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Materials used for ship construction play very important role in the total cost of the vessel and
the performance of the vessel in operation. Most of the failures occurred in ships are attributed
to the materials. There are many materials available for ship construction. The Selection of
material will be depending on the type of the vessel and the purpose for which it is going to be
built. We will be discussing the properties and the advantages and disadvantages of some
common materials used in the shipbuilding industry. We will be discussing the following
materials here in this lecture.

Following are the materials:

1. Steel
2. Aluminium
3. Composites

There are many different grades of steel, each with its own characteristics and suitability
for a particular application. Mild steel is the most commonly used and cheapest
shipbuilding material.

Advantages of steel :

 Low Cost
 Ductile in ambient conditions
 Isotropic
 Easily formable and fabricated
 Easily obtained
 Easily alloyed
 Easily repaired
 Good fire resistance
Disadvantages of steel :
 Corrosion
 Lower fatigue limit
 Heavy
 Brittle at lower temperature
 Magnetic

Due to these advantages, steel remains the most popular material for welded ship
structures. However, one serious problem with steel is its tendency to corrode in a
marine environment. Protective coatings may be used to defer the initiation of
corrosion. Thus, the planning and execution of inspection, maintenance and repair of the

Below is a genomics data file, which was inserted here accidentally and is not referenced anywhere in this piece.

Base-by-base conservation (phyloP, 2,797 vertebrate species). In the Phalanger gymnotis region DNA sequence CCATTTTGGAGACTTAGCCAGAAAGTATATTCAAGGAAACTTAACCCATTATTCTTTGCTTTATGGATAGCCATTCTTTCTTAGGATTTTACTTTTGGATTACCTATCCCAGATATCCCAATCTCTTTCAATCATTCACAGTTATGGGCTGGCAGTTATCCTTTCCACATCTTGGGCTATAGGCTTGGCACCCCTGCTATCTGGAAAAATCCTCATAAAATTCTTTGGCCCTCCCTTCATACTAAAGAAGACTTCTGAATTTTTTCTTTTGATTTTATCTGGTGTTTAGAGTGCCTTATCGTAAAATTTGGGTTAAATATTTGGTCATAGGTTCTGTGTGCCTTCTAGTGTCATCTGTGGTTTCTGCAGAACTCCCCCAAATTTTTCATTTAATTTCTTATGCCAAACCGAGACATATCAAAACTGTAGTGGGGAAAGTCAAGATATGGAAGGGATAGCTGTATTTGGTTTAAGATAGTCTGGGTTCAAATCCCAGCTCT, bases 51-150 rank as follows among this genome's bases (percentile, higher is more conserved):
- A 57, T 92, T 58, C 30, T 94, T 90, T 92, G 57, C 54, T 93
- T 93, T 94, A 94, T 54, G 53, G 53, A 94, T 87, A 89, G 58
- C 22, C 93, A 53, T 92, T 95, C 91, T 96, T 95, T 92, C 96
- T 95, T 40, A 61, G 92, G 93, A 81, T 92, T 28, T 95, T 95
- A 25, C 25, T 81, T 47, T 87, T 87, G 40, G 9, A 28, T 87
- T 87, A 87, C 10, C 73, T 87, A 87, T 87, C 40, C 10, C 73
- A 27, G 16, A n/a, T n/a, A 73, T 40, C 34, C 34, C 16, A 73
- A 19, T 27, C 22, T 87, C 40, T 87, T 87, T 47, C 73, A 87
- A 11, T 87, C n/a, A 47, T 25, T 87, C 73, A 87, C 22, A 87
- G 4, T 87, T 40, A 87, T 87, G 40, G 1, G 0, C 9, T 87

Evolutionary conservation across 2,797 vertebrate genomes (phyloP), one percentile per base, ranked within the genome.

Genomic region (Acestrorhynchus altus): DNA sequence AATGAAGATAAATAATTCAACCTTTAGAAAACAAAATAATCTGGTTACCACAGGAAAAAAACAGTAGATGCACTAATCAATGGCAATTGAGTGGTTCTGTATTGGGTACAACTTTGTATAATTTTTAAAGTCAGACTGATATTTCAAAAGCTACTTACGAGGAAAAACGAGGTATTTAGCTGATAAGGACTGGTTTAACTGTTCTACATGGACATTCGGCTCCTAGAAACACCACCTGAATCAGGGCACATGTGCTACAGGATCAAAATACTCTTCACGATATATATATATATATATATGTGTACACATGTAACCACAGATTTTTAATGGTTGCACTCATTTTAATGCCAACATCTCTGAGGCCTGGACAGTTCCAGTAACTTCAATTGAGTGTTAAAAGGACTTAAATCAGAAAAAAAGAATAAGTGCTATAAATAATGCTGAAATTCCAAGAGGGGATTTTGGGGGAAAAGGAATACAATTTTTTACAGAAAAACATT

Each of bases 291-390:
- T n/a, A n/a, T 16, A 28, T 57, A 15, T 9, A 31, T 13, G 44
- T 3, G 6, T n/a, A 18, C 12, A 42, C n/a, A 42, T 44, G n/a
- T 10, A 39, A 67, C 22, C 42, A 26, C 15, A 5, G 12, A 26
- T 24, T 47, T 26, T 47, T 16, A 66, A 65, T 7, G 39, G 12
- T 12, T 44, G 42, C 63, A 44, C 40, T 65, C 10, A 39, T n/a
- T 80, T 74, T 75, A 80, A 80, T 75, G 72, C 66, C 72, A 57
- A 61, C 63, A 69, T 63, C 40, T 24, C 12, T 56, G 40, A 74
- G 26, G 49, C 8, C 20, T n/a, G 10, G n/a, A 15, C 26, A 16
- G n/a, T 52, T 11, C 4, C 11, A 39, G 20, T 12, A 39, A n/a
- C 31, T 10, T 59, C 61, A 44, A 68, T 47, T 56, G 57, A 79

hull structure will assume a high level of importance.
Mild steel has another particular disadvantage, in that toughness is reduced and it can
become brittle at low temperatures. Therefore, caution must be exercised if mild steel is
to be used in any large structure that may be subject to relatively high rates of loading
(for example collision or minor weapon impact) in cold conditions. In extreme cases,
even high seas may be enough to trigger brittle failure. Although vessels are not planned
to operate in extremely cold conditions, brittle fracture and high thermal stresses may
still be of concern due to large temperature variations in the prescribed operational
envelope of the vessels.

Various types of high strength steels exist and these are usually advocated in surface
ships to reduce weight. However, high strength steel only provides greater strength. No
advantage is provided in terms of stiffness. Strength of the vessels, with a length of
approximately 50-60 m, will be mostly determined by the adequacy of the local structure
in terms of buckling of local plating and stiffeners, and not by the longitudinal hull girder
strength. Therefore, it is expected that no substantial weight savings will be gained by
the use of high strength steels.

There are four grades of normal strength steels used in shipbuilding. These are
designated by the alloying composition and the toughness (determined by the Charpy V-
notch impact test). These are given in Table 1.

Table 1 : Designation of mild steels used for ship structural applications.

Grades A B D E

Chemical Composition(%)

Carbon 0.21 max. 0.21 max. 0.21 max. 0.18 max.

Manganese 2.5 × C% 0.80 min. 0.60 0.70

Silicon 0.50 0.35 0.10-0.35 0.10-0.35

Sulphur 0.035 0.035 0.035 0.035

Phosphorus 0.035 0.035 0.035 0.035

Aluminium - - 0.015 min. 0.015 min.

Yield stress Minimum( N/mm2)

235 235 235 235

Tensile strength (N/mm2)

400-520 400-520 400-520 400-520

Charpy V-Notch ( Impact Energy- Joules)

27 (20C) 34(0C) 41(-20C)

For completeness, mechanical properties and designations of several high

strength steels also used in shipbuilding are provided in Table 2.

Table 2 : Mechanical properties of high strength steels used for ship tructural

Strength and AH32, DH32, AH36, DH36, AH40, DH40,

Grade EH32, FH32 EH36, FH36 EH40, FH40
Yield ( MPa ) 315 355 390
Tensile( MPa) 440-590 490-620 510-650
Impact Energy 31 34 41
( MPa)
Impact Tests: AH 0C, DH -20C, EH -40C, FH -60C

Aluminum Alloys :

The second most commonly used material in shipbuilding after steel is aluminum alloy.
The aluminum alloy range is very versatile because of its unique combination of
properties for engineering and construction purposes. Aluminum alloys have the primary
advantage of being light weight with some alloys having comparable strength to that of